Nearing bankruptcy, Anderson was introduced to Alliant, a utility that provides power in parts of Iowa, Illinois, Minnesota and Wisconsin and has annual revenue of about $3 billion. Alliant was looking for ways to expand its investments abroad.
In December 1997, Anderson flew to Cedar Rapids, Iowa, to make a presentation to Alliant's board. He was then in danger of losing one of his deals, a $20 million investment in a plant whose managers were talking to another investor. He told Alliant it was now or never. Less than two weeks later, Alliant wired an initial $700,000 into the joint venture account in Singapore. The following March, Alliant increased its stake to $40 million.
Most Chinese power plants, like this one in Daqing, burn coal, and most lose money.
(Doug Kanter -- Bloomberg News)
At the time, Anderson said, neither he nor Alliant worried about a spike in coal prices. "The big question was, 'Can I sell what I produce?' " he said.
Peak Pacific now operates seven plants in China. Anderson guards the details closely, but he says his company reached $100 million in annual revenue by 2003 and was booking handsome profit. Last year, everything changed.
Electricity consumption surged 15 percent as new factories opened, particularly in power-intensive industries such as steel and auto construction. Roughly 90 percent of China's electrical plants run on coal. The extra demand overwhelmed mines and sent the price of coal soaring by more than half last year.
For Peak Pacific, the cost of coal once accounted for about half the company's cost of generating electricity. Now, it's about 70 percent.
Over the past two years, many unprofitable and unsafe mines have been closed, exacerbating the tight supply. Mines once surrounded the power plant Peak owns in Tangshan in Hebei province, where coal sold for about $30 a ton in January 2003. Now those mines are gone. By last December, Peak was railing in coal from neighboring Shanxi province, paying $56 a ton.
Anderson was right about the demand for electricity. But he was wrong about his ability to recoup increased costs, and wrong about the protective function of his relationships with officials: Provincial authorities shot down his formal filings for higher rates.
"We are facing some severe cost squeeze," Anderson said, adding that the company remains profitable, though margins have dropped. "It's difficult to persuade Alliant to continue to invest in China at this rate of return."
The coal spike has ravaged much of China's power industry, with 85 percent of the country's plants now losing money, according to the official China Daily. A new crop of foreign investors now scours China for power plants at distressed prices.
In much of the rest of the world, including the United States, what Peak and other power producers are experiencing would have been moderated by long-term contracts that lock in a fixed price for coal over years. But in China, long-term deals are almost unknown. Entrepreneurs disdain them as a limit on their upside.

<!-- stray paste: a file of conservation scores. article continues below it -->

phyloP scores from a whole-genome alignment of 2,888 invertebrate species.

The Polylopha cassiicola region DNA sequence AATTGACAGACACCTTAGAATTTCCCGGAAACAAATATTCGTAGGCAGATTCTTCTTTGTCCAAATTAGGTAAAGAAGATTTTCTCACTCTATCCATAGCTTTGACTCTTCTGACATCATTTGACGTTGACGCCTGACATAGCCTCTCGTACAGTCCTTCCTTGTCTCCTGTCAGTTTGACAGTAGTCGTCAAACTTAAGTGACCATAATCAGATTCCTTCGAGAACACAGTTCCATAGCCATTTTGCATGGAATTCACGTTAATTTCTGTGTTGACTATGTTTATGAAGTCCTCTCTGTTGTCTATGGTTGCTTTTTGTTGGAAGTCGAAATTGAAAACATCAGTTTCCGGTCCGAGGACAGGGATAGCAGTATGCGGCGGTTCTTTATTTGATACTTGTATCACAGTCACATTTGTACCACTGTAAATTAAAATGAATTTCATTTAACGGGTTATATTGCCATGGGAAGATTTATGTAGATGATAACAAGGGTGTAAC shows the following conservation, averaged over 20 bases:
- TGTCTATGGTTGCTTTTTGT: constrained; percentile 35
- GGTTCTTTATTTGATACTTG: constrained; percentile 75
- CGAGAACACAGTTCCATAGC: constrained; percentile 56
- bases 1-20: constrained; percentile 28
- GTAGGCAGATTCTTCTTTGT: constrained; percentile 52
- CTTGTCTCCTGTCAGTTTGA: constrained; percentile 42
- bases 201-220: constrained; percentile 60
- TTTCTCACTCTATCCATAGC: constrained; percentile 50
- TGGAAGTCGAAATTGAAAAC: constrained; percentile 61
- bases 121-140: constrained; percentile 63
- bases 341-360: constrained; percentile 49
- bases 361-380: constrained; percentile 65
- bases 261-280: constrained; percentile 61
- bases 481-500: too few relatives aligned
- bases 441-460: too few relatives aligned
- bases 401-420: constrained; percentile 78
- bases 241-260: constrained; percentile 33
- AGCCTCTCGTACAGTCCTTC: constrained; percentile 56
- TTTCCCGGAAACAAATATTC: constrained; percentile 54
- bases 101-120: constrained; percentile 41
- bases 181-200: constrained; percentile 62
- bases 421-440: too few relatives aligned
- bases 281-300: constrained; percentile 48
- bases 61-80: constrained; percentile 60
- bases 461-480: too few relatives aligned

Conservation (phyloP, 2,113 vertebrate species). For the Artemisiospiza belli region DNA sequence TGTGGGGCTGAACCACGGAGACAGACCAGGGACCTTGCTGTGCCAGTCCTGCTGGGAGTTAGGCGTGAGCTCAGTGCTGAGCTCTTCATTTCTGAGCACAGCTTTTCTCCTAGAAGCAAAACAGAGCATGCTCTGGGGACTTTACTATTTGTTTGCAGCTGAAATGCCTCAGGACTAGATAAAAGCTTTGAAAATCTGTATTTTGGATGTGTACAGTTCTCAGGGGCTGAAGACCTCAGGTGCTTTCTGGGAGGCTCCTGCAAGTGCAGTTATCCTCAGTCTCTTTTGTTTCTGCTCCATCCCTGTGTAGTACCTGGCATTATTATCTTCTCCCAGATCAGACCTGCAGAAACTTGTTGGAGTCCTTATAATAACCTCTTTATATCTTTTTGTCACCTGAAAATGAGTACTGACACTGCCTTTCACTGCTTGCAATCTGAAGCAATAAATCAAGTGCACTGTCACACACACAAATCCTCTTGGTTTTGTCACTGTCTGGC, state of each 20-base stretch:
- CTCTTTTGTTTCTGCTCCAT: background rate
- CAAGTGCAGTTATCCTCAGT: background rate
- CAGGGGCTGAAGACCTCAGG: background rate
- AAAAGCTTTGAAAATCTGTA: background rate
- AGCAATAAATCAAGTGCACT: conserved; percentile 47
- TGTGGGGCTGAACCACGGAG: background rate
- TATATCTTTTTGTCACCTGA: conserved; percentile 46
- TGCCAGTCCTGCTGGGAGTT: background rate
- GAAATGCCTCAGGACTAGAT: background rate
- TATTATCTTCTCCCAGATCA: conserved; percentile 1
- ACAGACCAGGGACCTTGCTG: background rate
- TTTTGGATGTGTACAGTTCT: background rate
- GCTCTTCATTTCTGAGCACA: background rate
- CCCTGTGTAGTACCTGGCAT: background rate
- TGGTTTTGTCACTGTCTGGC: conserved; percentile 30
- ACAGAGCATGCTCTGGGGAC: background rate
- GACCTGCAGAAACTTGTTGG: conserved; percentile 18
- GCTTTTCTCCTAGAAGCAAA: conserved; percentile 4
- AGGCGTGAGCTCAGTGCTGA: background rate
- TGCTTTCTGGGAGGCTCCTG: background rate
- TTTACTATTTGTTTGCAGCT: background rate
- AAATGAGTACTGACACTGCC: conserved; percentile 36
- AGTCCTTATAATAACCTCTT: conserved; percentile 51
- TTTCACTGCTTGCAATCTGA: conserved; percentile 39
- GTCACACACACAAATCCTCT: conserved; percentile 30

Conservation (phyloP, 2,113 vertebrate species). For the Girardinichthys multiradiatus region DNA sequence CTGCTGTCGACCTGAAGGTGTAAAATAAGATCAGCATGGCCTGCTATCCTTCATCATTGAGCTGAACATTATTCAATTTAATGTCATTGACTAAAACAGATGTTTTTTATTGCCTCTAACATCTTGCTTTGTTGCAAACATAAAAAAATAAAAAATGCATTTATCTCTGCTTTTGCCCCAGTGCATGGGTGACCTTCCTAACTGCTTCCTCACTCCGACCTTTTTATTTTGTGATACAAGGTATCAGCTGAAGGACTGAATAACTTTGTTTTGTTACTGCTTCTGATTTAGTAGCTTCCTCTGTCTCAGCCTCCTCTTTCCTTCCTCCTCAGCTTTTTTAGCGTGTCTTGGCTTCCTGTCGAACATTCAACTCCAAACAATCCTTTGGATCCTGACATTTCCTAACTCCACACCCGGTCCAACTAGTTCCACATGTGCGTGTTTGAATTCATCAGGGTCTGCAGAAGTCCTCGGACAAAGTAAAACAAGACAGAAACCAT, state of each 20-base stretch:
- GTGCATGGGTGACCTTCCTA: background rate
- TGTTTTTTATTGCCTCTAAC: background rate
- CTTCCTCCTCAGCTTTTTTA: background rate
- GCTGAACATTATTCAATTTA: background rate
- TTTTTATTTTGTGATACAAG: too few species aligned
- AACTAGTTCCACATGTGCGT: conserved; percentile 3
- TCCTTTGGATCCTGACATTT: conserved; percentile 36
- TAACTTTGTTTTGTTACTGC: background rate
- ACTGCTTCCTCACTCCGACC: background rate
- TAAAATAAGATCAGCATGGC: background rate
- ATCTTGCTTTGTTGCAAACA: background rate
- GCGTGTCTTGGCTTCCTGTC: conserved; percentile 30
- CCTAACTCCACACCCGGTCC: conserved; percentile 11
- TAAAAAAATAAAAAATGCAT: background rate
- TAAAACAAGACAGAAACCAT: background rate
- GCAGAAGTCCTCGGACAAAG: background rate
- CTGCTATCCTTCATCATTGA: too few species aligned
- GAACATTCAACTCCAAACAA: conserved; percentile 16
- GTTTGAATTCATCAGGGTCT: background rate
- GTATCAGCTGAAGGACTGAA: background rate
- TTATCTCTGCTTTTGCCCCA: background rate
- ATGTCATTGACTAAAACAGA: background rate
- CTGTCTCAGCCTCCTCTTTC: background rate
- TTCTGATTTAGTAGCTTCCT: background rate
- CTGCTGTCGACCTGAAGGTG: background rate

Larger plants are getting some relief. Despite the official liberalization of coal prices, the central government brokers deals between major state mines and large, state-owned power producers that ensure that electrical plants can buy about half their fuel at less than market prices, said Hu Zhaoguang, chief economist at the State Power Economic Research Center in Beijing. That channel is closed to smaller companies such as Peak. They must rely on the spot market for coal, the most expensive option when supply is tight.
Anderson is now trying to persuade China's regulators to allow power producers to raise prices when fuel costs rise. In December, Beijing said such a policy was in the works. But analysts doubt it will happen soon. Such a move requires a complex balancing of interests among big state mines, electrical producers, companies that operate the transmission grid and local governments that buy power. Beijing fears that higher electrical prices would upset households and industry while exacerbating inflation.
"There will be major delays in implementation," said Scott Roberts, an analyst at Cambridge Energy Research Associates in Beijing.
Even if power producers are able to raise prices, an enormous wave of competition is in the offing as China becomes swamped with new plants. According to the government, about 280 gigawatts of electrical capacity is under construction. That amounts to nearly four times what Britain built over an entire century and an increase of nearly two-thirds over the existing supply.
The central government has designs on limiting the growth of electrical capacity, fearing inflation in raw materials needed to build the plants in the short term and a disastrous power glut that would waste capital in the long term. But much of the new investment is backed by local governments with their own designs: They can extract a cut from development projects.
Nearly half the new plants lack required central government approval. Peak and other independent producers are lobbying the government to shut down illegal projects lest they suffer what has become a familiar China fate: too much investment producing too many goods, sending prices so low that no one can profit.
But local governments are likely to shield projects to protect their own stakes. Moreover, many of the plants are financed by bank loans that would go bad if the projects were scrapped, worsening a toll of bad debt estimated at $500 billion.
"They can't shut a lot of it down," Roberts said. "The train's left the station."
All of which forces Anderson to take the long view.
"It's going to have a good ending," he said. "This is chapter four or five in a 20-chapter book."